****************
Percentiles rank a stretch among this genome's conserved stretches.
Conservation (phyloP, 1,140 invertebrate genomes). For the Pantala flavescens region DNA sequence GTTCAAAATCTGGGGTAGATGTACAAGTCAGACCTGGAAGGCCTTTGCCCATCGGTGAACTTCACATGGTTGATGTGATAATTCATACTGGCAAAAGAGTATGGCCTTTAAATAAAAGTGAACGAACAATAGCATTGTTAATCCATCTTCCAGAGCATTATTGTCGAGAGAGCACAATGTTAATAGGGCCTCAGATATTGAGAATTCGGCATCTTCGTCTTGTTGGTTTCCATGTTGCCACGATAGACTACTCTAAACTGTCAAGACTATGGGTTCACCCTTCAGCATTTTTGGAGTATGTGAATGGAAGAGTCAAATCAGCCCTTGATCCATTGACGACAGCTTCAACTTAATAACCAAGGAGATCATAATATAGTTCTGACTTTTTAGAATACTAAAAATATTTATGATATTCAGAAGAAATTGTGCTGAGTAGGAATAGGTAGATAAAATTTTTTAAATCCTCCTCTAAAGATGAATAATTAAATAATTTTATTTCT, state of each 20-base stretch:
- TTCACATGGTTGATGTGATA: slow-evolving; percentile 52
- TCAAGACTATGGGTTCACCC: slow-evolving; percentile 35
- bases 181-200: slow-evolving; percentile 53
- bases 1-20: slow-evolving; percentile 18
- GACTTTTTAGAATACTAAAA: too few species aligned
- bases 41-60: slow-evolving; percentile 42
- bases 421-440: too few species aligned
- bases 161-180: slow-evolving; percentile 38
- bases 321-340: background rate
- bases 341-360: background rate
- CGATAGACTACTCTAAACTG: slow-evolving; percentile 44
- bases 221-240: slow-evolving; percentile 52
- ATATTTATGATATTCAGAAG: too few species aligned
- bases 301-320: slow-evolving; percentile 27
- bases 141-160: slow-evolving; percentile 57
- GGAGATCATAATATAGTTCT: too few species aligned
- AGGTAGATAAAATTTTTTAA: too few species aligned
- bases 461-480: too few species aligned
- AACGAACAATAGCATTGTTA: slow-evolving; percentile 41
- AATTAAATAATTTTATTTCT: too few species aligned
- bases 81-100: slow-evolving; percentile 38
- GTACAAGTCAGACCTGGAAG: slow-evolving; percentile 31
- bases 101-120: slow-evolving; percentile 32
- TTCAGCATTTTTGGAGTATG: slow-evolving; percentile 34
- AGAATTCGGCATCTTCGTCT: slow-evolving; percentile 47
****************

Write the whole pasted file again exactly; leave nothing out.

Percentiles rank a stretch among this genome's conserved stretches.
Conservation (phyloP, 1,140 invertebrate genomes). For the Pantala flavescens region DNA sequence GTTCAAAATCTGGGGTAGATGTACAAGTCAGACCTGGAAGGCCTTTGCCCATCGGTGAACTTCACATGGTTGATGTGATAATTCATACTGGCAAAAGAGTATGGCCTTTAAATAAAAGTGAACGAACAATAGCATTGTTAATCCATCTTCCAGAGCATTATTGTCGAGAGAGCACAATGTTAATAGGGCCTCAGATATTGAGAATTCGGCATCTTCGTCTTGTTGGTTTCCATGTTGCCACGATAGACTACTCTAAACTGTCAAGACTATGGGTTCACCCTTCAGCATTTTTGGAGTATGTGAATGGAAGAGTCAAATCAGCCCTTGATCCATTGACGACAGCTTCAACTTAATAACCAAGGAGATCATAATATAGTTCTGACTTTTTAGAATACTAAAAATATTTATGATATTCAGAAGAAATTGTGCTGAGTAGGAATAGGTAGATAAAATTTTTTAAATCCTCCTCTAAAGATGAATAATTAAATAATTTTATTTCT, state of each 20-base stretch:
- TTCACATGGTTGATGTGATA: slow-evolving; percentile 52
- TCAAGACTATGGGTTCACCC: slow-evolving; percentile 35
- bases 181-200: slow-evolving; percentile 53
- bases 1-20: slow-evolving; percentile 18
- GACTTTTTAGAATACTAAAA: too few species aligned
- bases 41-60: slow-evolving; percentile 42
- bases 421-440: too few species aligned
- bases 161-180: slow-evolving; percentile 38
- bases 321-340: background rate
- bases 341-360: background rate
- CGATAGACTACTCTAAACTG: slow-evolving; percentile 44
- bases 221-240: slow-evolving; percentile 52
- ATATTTATGATATTCAGAAG: too few species aligned
- bases 301-320: slow-evolving; percentile 27
- bases 141-160: slow-evolving; percentile 57
- GGAGATCATAATATAGTTCT: too few species aligned
- AGGTAGATAAAATTTTTTAA: too few species aligned
- bases 461-480: too few species aligned
- AACGAACAATAGCATTGTTA: slow-evolving; percentile 41
- AATTAAATAATTTTATTTCT: too few species aligned
- bases 81-100: slow-evolving; percentile 38
- GTACAAGTCAGACCTGGAAG: slow-evolving; percentile 31
- bases 101-120: slow-evolving; percentile 32
- TTCAGCATTTTTGGAGTATG: slow-evolving; percentile 34
- AGAATTCGGCATCTTCGTCT: slow-evolving; percentile 47